“Fusing” the idea of joining two things together.

Looking at smart materials we looked into non-traditional ways of textile design i.e innovative fabrics. Using materials that favour function over aesthetic.

We were given a list of materials and this is what I used to start of the concept of fusing.I started off with fusing flat contrasting materials like the cotton and the spaced mesh, fused using an iron and melting between the plastic. This has a lot of positive attributes like it now being waterproof and easily cleaned.

I then wondered what it would be like with something chunky like a knit. would it trap? how would the plastic melt with the knit? how could this benefit the arm? I choose a thin base and layered this under the cut out pleather. The idea of this overlapping came from the cells under the microscope, the chaotic energy clashing with the more open circular structure and I’ve tried to keep this element throughout all the sampling, then having the crazy loopy knit on top again adds to the really small overlapping cells taking charge of the larger structures. Encased within the plastic did work however it didn’t stick to the knit as much as id hoped leaving just a large lump in the middle of the sample, this meant it wouldn’t benefit the wound or body but instead apply pressure.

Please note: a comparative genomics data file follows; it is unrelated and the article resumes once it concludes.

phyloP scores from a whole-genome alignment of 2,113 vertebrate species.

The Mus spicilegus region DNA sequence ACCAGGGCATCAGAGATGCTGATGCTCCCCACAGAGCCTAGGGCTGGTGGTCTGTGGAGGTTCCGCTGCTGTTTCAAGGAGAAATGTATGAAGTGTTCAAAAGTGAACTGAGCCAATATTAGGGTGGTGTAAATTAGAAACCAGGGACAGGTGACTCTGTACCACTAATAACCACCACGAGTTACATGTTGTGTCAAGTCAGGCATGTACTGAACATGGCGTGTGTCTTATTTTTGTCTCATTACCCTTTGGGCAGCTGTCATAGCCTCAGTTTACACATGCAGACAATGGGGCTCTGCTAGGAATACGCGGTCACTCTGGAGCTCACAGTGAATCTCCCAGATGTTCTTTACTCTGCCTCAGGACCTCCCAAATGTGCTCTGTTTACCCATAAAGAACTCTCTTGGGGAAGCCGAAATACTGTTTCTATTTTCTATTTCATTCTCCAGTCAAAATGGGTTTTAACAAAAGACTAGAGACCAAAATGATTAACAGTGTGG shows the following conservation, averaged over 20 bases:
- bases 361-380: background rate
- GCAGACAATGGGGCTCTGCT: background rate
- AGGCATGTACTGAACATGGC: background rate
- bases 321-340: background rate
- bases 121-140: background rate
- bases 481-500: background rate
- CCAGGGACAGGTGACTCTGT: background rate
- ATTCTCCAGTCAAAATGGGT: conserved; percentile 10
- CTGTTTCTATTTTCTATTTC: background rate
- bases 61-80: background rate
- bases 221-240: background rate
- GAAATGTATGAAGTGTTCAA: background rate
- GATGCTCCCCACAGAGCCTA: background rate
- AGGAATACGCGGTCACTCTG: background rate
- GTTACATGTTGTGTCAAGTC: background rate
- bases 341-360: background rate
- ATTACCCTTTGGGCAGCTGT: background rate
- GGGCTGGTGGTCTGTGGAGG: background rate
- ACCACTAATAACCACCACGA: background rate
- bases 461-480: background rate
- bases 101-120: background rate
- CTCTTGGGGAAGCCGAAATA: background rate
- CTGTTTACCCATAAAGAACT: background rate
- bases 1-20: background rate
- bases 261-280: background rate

I then played around with melting and heat transfer. I choose to cut out circular heat transfers to mimic the cells under the scope, I used the iron to apply heat and i feel it worked well, as I love print it was essential to have at least one printed element within a sample. I also used heat to melt little circular fabric pieces, as they were meltable i was able to melt them into circles, this was perfect as it embodied the cells irregular structure and membrane wall. I layered these on top snd was able to tramp within a sheet of fabric combining all the techniques into one fabric.